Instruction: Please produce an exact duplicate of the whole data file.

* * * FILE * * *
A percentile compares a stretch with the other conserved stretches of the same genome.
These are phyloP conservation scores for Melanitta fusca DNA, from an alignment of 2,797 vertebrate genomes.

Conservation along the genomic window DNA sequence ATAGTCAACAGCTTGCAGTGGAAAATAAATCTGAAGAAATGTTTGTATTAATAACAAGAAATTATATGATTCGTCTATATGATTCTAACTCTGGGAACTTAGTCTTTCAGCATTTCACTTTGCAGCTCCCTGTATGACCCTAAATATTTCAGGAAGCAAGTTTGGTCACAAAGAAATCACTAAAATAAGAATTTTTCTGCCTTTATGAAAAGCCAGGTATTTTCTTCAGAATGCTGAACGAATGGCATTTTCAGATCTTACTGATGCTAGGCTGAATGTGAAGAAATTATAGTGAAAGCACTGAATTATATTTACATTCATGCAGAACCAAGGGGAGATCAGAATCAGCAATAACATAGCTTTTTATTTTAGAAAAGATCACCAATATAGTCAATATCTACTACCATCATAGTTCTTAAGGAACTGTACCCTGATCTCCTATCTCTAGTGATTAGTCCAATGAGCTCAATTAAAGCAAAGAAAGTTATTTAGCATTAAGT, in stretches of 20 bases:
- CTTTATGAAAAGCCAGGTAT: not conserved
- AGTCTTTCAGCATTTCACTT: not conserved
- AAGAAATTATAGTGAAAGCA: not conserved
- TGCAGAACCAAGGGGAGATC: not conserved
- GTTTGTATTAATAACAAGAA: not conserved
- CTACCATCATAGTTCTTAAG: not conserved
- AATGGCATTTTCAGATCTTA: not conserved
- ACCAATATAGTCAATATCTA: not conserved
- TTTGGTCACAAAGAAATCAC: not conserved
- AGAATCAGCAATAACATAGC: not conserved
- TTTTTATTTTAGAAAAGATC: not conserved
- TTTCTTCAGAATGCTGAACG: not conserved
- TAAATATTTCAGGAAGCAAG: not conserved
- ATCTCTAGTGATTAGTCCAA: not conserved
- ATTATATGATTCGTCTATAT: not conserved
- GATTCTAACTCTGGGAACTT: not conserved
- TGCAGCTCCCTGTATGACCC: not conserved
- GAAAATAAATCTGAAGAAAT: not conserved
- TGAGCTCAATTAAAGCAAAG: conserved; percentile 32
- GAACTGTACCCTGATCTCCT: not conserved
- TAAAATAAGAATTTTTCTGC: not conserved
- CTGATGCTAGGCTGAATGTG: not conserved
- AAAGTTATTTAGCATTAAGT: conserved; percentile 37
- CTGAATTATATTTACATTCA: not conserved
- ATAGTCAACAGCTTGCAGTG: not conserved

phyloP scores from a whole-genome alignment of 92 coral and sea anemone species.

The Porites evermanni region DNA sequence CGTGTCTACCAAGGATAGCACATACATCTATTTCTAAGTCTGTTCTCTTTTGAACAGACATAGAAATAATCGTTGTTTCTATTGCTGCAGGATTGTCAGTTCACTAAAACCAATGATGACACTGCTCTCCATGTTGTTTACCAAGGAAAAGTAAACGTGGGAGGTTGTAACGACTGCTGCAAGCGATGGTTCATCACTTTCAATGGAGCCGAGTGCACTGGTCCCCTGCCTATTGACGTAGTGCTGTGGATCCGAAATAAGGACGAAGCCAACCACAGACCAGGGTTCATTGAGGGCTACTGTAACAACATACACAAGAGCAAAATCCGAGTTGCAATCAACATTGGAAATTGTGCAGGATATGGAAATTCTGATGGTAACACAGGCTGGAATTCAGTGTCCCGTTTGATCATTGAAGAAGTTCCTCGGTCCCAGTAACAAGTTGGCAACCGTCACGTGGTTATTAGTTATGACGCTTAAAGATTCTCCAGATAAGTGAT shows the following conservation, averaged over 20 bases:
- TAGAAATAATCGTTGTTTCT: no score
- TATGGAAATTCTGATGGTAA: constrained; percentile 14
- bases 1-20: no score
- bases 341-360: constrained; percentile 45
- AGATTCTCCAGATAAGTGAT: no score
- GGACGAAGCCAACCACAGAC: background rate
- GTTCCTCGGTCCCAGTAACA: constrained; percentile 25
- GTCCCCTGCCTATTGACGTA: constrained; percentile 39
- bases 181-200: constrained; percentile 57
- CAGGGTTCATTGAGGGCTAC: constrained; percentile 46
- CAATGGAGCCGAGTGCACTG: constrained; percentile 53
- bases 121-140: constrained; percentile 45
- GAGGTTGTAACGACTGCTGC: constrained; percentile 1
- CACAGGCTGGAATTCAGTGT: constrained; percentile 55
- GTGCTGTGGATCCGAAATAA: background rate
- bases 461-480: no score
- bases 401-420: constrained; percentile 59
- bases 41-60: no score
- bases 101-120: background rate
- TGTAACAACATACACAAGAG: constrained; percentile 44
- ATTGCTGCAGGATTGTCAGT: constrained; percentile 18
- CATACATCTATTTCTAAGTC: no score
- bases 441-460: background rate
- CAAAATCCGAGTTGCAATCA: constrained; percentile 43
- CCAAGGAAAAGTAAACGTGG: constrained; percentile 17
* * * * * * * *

A percentile compares a stretch with the other conserved stretches of the same genome.
These are phyloP conservation scores for Melanitta fusca DNA, from an alignment of 2,797 vertebrate genomes.

Conservation along the genomic window DNA sequence ATAGTCAACAGCTTGCAGTGGAAAATAAATCTGAAGAAATGTTTGTATTAATAACAAGAAATTATATGATTCGTCTATATGATTCTAACTCTGGGAACTTAGTCTTTCAGCATTTCACTTTGCAGCTCCCTGTATGACCCTAAATATTTCAGGAAGCAAGTTTGGTCACAAAGAAATCACTAAAATAAGAATTTTTCTGCCTTTATGAAAAGCCAGGTATTTTCTTCAGAATGCTGAACGAATGGCATTTTCAGATCTTACTGATGCTAGGCTGAATGTGAAGAAATTATAGTGAAAGCACTGAATTATATTTACATTCATGCAGAACCAAGGGGAGATCAGAATCAGCAATAACATAGCTTTTTATTTTAGAAAAGATCACCAATATAGTCAATATCTACTACCATCATAGTTCTTAAGGAACTGTACCCTGATCTCCTATCTCTAGTGATTAGTCCAATGAGCTCAATTAAAGCAAAGAAAGTTATTTAGCATTAAGT, in stretches of 20 bases:
- CTTTATGAAAAGCCAGGTAT: not conserved
- AGTCTTTCAGCATTTCACTT: not conserved
- AAGAAATTATAGTGAAAGCA: not conserved
- TGCAGAACCAAGGGGAGATC: not conserved
- GTTTGTATTAATAACAAGAA: not conserved
- CTACCATCATAGTTCTTAAG: not conserved
- AATGGCATTTTCAGATCTTA: not conserved
- ACCAATATAGTCAATATCTA: not conserved
- TTTGGTCACAAAGAAATCAC: not conserved
- AGAATCAGCAATAACATAGC: not conserved
- TTTTTATTTTAGAAAAGATC: not conserved
- TTTCTTCAGAATGCTGAACG: not conserved
- TAAATATTTCAGGAAGCAAG: not conserved
- ATCTCTAGTGATTAGTCCAA: not conserved
- ATTATATGATTCGTCTATAT: not conserved
- GATTCTAACTCTGGGAACTT: not conserved
- TGCAGCTCCCTGTATGACCC: not conserved
- GAAAATAAATCTGAAGAAAT: not conserved
- TGAGCTCAATTAAAGCAAAG: conserved; percentile 32
- GAACTGTACCCTGATCTCCT: not conserved
- TAAAATAAGAATTTTTCTGC: not conserved
- CTGATGCTAGGCTGAATGTG: not conserved
- AAAGTTATTTAGCATTAAGT: conserved; percentile 37
- CTGAATTATATTTACATTCA: not conserved
- ATAGTCAACAGCTTGCAGTG: not conserved

phyloP scores from a whole-genome alignment of 92 coral and sea anemone species.

The Porites evermanni region DNA sequence CGTGTCTACCAAGGATAGCACATACATCTATTTCTAAGTCTGTTCTCTTTTGAACAGACATAGAAATAATCGTTGTTTCTATTGCTGCAGGATTGTCAGTTCACTAAAACCAATGATGACACTGCTCTCCATGTTGTTTACCAAGGAAAAGTAAACGTGGGAGGTTGTAACGACTGCTGCAAGCGATGGTTCATCACTTTCAATGGAGCCGAGTGCACTGGTCCCCTGCCTATTGACGTAGTGCTGTGGATCCGAAATAAGGACGAAGCCAACCACAGACCAGGGTTCATTGAGGGCTACTGTAACAACATACACAAGAGCAAAATCCGAGTTGCAATCAACATTGGAAATTGTGCAGGATATGGAAATTCTGATGGTAACACAGGCTGGAATTCAGTGTCCCGTTTGATCATTGAAGAAGTTCCTCGGTCCCAGTAACAAGTTGGCAACCGTCACGTGGTTATTAGTTATGACGCTTAAAGATTCTCCAGATAAGTGAT shows the following conservation, averaged over 20 bases:
- TAGAAATAATCGTTGTTTCT: no score
- TATGGAAATTCTGATGGTAA: constrained; percentile 14
- bases 1-20: no score
- bases 341-360: constrained; percentile 45
- AGATTCTCCAGATAAGTGAT: no score
- GGACGAAGCCAACCACAGAC: background rate
- GTTCCTCGGTCCCAGTAACA: constrained; percentile 25
- GTCCCCTGCCTATTGACGTA: constrained; percentile 39
- bases 181-200: constrained; percentile 57
- CAGGGTTCATTGAGGGCTAC: constrained; percentile 46
- CAATGGAGCCGAGTGCACTG: constrained; percentile 53
- bases 121-140: constrained; percentile 45
- GAGGTTGTAACGACTGCTGC: constrained; percentile 1
- CACAGGCTGGAATTCAGTGT: constrained; percentile 55
- GTGCTGTGGATCCGAAATAA: background rate
- bases 461-480: no score
- bases 401-420: constrained; percentile 59
- bases 41-60: no score
- bases 101-120: background rate
- TGTAACAACATACACAAGAG: constrained; percentile 44
- ATTGCTGCAGGATTGTCAGT: constrained; percentile 18
- CATACATCTATTTCTAAGTC: no score
- bases 441-460: background rate
- CAAAATCCGAGTTGCAATCA: constrained; percentile 43
- CCAAGGAAAAGTAAACGTGG: constrained; percentile 17